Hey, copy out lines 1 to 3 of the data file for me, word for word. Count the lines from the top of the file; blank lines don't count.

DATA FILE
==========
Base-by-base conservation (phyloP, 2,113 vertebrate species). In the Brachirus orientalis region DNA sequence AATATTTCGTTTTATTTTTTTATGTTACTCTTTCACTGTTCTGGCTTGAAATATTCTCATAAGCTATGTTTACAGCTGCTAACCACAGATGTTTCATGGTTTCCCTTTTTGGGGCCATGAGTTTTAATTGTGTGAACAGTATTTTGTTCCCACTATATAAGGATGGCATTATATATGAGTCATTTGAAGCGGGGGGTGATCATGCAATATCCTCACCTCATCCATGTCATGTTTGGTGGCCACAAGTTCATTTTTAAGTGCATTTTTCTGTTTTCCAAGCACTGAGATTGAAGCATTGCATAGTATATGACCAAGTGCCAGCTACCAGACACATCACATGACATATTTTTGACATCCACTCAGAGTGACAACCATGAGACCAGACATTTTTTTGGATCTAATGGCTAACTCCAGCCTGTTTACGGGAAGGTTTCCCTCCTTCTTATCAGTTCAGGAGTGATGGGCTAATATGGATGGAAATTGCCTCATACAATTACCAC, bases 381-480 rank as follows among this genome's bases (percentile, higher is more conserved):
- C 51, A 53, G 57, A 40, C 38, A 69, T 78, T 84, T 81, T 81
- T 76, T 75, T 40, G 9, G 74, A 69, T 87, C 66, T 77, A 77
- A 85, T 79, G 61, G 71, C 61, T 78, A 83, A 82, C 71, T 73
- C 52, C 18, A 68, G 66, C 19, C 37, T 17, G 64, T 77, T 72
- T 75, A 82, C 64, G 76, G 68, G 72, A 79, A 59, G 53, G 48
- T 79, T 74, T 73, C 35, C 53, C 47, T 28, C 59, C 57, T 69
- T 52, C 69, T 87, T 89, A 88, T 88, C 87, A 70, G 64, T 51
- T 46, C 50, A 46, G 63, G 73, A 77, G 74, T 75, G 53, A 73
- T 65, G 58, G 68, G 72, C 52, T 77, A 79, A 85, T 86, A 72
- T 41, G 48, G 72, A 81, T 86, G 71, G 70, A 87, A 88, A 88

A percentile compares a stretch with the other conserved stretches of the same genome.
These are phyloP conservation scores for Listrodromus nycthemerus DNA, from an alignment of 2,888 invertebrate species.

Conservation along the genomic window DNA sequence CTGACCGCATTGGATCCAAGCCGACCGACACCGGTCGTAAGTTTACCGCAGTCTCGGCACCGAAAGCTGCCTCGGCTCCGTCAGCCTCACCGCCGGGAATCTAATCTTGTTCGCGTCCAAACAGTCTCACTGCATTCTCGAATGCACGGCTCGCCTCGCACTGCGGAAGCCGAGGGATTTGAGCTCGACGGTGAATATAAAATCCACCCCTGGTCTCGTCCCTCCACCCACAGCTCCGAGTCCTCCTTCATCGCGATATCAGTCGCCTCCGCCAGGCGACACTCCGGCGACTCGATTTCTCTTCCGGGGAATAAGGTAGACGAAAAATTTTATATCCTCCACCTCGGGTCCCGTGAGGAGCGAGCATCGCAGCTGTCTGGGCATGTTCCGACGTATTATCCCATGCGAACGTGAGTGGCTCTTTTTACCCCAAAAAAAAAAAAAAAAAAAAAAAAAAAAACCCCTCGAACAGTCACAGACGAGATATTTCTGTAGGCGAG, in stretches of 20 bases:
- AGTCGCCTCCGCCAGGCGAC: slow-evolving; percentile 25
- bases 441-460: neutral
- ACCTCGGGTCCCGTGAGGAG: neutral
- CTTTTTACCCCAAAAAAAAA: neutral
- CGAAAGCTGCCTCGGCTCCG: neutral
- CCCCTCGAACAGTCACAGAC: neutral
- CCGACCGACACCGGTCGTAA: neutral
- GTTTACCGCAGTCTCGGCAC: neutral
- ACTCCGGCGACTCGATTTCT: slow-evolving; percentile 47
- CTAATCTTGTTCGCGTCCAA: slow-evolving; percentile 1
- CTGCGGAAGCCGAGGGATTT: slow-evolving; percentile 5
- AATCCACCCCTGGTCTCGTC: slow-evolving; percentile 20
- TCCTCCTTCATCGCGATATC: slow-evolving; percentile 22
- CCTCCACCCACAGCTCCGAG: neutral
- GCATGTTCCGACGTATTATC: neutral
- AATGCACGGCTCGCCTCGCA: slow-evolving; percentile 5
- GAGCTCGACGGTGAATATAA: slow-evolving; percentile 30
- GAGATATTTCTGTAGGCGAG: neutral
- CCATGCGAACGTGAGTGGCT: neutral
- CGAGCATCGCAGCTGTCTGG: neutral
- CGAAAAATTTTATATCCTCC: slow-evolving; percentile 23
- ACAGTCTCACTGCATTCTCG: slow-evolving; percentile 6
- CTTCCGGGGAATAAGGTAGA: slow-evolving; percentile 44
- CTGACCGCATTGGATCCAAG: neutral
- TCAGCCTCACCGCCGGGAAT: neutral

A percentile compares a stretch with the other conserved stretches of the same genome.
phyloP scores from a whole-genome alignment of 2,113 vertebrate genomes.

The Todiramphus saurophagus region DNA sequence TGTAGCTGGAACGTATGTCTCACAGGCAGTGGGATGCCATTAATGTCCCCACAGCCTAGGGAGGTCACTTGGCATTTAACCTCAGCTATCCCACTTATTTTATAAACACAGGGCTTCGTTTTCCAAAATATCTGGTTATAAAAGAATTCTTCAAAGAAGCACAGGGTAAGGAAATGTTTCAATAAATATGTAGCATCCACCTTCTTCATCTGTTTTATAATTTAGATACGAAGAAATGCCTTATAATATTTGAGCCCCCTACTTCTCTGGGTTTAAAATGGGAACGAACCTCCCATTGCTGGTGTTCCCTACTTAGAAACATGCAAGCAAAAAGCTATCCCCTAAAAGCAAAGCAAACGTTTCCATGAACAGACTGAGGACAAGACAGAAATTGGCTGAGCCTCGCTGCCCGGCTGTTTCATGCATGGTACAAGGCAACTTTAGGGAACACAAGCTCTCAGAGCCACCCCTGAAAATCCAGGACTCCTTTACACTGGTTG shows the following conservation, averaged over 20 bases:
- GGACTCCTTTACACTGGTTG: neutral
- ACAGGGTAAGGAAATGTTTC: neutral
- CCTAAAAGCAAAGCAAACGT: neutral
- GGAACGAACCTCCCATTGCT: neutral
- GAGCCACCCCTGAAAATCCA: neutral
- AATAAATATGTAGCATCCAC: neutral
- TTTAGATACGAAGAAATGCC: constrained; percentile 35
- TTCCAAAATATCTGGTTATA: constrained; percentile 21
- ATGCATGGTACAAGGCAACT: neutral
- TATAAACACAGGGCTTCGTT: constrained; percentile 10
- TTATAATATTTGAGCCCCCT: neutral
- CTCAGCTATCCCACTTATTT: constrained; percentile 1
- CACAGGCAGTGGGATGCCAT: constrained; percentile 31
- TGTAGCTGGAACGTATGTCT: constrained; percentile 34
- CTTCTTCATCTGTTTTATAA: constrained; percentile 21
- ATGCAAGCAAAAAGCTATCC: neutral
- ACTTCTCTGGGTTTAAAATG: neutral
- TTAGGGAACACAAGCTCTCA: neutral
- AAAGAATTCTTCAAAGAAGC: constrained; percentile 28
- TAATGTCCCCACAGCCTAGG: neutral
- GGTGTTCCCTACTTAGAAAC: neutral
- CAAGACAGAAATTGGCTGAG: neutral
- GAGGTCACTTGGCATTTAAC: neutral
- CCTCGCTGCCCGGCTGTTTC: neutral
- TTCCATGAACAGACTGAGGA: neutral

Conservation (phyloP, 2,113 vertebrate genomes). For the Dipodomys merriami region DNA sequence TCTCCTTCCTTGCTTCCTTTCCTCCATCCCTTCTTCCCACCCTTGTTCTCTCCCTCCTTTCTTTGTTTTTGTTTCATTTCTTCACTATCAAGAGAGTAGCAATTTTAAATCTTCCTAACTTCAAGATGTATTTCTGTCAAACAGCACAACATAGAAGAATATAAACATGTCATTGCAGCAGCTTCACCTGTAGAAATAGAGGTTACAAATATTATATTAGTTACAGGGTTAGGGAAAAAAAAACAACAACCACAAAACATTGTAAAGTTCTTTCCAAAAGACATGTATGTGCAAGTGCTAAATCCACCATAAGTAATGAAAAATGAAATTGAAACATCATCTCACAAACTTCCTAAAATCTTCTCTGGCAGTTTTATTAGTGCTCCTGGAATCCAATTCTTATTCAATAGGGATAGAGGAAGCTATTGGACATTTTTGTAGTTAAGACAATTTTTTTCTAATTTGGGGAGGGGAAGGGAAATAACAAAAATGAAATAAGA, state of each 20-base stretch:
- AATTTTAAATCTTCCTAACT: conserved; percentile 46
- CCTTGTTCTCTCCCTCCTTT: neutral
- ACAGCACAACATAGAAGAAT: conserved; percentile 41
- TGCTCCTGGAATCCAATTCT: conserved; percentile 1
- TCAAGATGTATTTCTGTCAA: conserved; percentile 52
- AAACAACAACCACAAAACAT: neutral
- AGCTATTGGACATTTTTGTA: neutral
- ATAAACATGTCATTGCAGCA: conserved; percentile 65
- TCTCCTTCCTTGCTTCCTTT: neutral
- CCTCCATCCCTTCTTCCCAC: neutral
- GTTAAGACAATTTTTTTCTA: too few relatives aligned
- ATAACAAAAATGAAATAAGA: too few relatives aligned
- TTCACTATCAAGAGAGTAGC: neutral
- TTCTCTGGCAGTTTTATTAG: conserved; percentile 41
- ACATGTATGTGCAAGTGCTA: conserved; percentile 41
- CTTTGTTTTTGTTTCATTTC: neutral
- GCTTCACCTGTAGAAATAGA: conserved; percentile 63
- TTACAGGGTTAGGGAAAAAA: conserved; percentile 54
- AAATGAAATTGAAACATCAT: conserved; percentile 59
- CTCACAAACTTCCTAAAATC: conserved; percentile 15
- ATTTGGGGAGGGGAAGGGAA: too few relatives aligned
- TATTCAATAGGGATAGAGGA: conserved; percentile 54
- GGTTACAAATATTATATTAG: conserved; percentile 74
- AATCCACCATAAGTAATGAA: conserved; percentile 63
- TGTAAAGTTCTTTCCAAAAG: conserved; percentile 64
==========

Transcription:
Base-by-base conservation (phyloP, 2,113 vertebrate species). In the Brachirus orientalis region DNA sequence AATATTTCGTTTTATTTTTTTATGTTACTCTTTCACTGTTCTGGCTTGAAATATTCTCATAAGCTATGTTTACAGCTGCTAACCACAGATGTTTCATGGTTTCCCTTTTTGGGGCCATGAGTTTTAATTGTGTGAACAGTATTTTGTTCCCACTATATAAGGATGGCATTATATATGAGTCATTTGAAGCGGGGGGTGATCATGCAATATCCTCACCTCATCCATGTCATGTTTGGTGGCCACAAGTTCATTTTTAAGTGCATTTTTCTGTTTTCCAAGCACTGAGATTGAAGCATTGCATAGTATATGACCAAGTGCCAGCTACCAGACACATCACATGACATATTTTTGACATCCACTCAGAGTGACAACCATGAGACCAGACATTTTTTTGGATCTAATGGCTAACTCCAGCCTGTTTACGGGAAGGTTTCCCTCCTTCTTATCAGTTCAGGAGTGATGGGCTAATATGGATGGAAATTGCCTCATACAATTACCAC, bases 381-480 rank as follows among this genome's bases (percentile, higher is more conserved):
- C 51, A 53, G 57, A 40, C 38, A 69, T 78, T 84, T 81, T 81
- T 76, T 75, T 40, G 9, G 74, A 69, T 87, C 66, T 77, A 77